We began studying the impact of technology on culture back in 2016, when we launched our first Culture & Technology Intersection study. Our findings have helped us better understand the collapse of trust, the evolving definition of authenticity and credibility, the tension between privacy and sharing, and the nature of brand values alignment, amongst other insights. Out of this research, we have identified three major macro trends, each of which is important as a stand-alone concept – but when viewed together as a holistic system provides a blueprint for leading in a digitally immersed workplace.

As a matter of fact, these insights are the basis of our upcoming book, Unfiltered Marketing: 5 Rules to Win Back Trust, Credibility, and Customers in an Age of Digital Distraction (Weiser/Career Press, November 2020).

How do we approach our jobs as leaders in a complex, distracted workplace, where everything surrounding us – and our stakeholder employees – is bound by technology? Workers no longer show up at 9AM ready to be instructed. Many are remote, all have immediate access to information that workers a generation ago would never have been able to grasp, and some are brands in and of themselves. All have choices, expectations, and requirements. Every worker you see in the modern office today has the same complexity that our customers do.

So how does a leader expect to lead in this new world?

We mined 3 major megatrends out of our 4 years of research that define how we need to lead in this complex age. Let’s introduce these trends one at a time and then see how they work as an integrated whole.


The collapse of trust has been well-reported by us and others over the years. Technology has played a central role in this shift, with every connected citizen able to receive and re-broadcast video clips and news pick-ups with a flick of a finger. Our data shows that we believe that many of the smart devices around us are listening in without our consent or knowledge. We strongly believe that the big tech companies have too much power to influence society.

But against all of this, it’s important to note that we are not content to let this define us. We strive for control over our own outcomes and circumstances, doing all we can to ensure we can live a more self-sufficient lifestyle.


Because we are seeking control in an out-of-control world, the only expert source of information and truth that we trust is ourselves – our own senses and intuition. We want access to the raw data, whether it’s the raw video or the leaked emails, so we can make up our own minds. We no longer want to be told what to believe by “experts” since we now have the technological tools to get the source material ourselves.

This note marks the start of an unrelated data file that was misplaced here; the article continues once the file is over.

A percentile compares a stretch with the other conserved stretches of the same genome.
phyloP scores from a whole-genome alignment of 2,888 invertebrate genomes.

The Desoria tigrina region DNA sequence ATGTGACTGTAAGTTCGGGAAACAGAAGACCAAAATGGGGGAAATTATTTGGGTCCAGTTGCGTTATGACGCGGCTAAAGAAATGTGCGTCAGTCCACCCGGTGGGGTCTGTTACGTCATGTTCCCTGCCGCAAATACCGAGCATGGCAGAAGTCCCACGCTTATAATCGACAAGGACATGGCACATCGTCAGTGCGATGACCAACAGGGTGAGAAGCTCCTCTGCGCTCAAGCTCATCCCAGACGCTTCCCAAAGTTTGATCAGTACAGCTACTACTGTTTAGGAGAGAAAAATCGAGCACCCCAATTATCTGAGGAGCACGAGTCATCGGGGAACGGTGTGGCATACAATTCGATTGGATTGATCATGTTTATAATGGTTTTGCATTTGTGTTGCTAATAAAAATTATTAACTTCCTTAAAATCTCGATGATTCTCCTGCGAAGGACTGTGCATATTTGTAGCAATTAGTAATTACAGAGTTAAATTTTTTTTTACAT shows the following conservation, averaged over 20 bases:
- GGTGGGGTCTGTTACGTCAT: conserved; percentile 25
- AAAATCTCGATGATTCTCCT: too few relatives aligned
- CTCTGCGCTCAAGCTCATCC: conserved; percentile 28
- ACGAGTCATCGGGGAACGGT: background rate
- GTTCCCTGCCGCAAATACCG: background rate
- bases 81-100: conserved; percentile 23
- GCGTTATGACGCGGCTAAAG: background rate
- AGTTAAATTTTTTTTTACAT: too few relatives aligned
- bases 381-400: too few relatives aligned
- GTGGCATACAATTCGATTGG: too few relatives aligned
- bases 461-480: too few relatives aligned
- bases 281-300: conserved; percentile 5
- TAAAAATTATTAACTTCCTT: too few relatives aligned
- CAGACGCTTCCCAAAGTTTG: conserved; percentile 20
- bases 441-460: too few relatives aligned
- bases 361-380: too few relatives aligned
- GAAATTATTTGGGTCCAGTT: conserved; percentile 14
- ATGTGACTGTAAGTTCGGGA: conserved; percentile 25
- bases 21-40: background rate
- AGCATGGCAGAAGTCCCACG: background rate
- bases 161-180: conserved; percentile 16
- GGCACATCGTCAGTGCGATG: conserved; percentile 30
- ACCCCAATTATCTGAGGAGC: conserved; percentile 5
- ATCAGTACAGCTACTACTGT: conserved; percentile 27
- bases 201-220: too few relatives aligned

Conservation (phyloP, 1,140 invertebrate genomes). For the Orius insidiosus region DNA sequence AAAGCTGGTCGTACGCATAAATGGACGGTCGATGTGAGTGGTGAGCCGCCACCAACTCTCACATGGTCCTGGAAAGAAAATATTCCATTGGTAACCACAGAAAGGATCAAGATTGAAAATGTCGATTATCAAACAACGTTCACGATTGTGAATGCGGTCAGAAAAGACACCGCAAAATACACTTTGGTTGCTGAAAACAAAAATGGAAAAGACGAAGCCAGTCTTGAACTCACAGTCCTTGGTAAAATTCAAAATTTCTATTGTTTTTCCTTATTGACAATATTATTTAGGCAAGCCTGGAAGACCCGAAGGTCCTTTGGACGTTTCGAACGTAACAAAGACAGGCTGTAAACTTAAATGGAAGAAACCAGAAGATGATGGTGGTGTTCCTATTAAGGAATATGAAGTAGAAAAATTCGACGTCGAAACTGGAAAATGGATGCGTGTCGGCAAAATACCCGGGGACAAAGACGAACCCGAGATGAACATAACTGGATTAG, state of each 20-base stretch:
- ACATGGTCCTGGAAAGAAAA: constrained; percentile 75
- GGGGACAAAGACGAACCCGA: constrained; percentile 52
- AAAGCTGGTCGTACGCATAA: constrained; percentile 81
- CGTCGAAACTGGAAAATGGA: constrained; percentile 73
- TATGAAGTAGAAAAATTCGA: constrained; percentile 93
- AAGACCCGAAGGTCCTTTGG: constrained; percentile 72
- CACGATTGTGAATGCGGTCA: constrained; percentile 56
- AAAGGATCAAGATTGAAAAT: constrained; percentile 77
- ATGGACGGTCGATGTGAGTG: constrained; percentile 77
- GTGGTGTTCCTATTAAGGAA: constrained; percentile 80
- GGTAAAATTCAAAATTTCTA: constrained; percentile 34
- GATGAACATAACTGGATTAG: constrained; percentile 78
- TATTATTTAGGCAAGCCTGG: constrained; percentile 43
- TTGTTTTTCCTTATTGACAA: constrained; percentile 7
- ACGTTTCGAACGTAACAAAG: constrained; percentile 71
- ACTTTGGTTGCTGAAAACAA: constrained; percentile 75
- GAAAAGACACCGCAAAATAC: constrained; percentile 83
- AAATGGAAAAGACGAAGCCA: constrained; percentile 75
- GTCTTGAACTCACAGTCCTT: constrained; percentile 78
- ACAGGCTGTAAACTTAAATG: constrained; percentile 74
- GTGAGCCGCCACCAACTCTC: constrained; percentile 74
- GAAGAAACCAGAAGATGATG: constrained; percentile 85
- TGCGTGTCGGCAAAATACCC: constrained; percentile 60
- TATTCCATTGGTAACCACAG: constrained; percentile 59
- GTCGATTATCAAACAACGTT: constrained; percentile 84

This shifts the responsibility of brands from being heroes to teachers, from telling our market what to believe to providing context around the evidence we’re sharing with our customers.


Because we’re seeking control in an out-of-control world – and because we only trust raw evidence – the only messages that break through are those that are truly heroic and that align with deep, personal values. We want to know what a brand stands for just as much as we want to know what it can do for us. We want brands that show bravery in the marketplace and that don’t back down when faced with push-back.

This does not mean that messages and brand positions need to be provocative, political, or even taking a radicalized position on controversial social issues – which is a major reversal of a trend. We’ve seen support for brands taking polarizing political and social positions precipitously drop year over year.


When viewed as a whole, these 3 macro trends illustrate an emerging blueprint of how smart leaders need to approach marshalling the efforts of their teams at work.

How can we push control back into the hands of our people? We need to give them a sense of visibility and control over their outcomes and remove the mystery and stress of unseen metrics and hidden data.

How can we be as raw and unscripted as possible? We need to show rather than tell our people what we all face together and remove the artifice around “corporate speak.”

How can we align ourselves and our messages with the values of our people? We need to ensure we’re crafting a bold vision that represents something bigger than ourselves.

We can look to several business leaders as examples of this three-part strategy, from GoDaddy’s former CEO Blake Irving to T-Mobile’s John Legere to Patagonia’s Yvon Choinard.

We have to be mindful that in this current day and age, where every member of our team is technologically enabled, immersed in information, and able to receive and rebroadcast information in second, that we need to give as much attention to them as we do to our customers.

(The original post can be found at Inc.com, entitled, New Research Uncovers 3 Rules that Define Leadership in a Digital Age).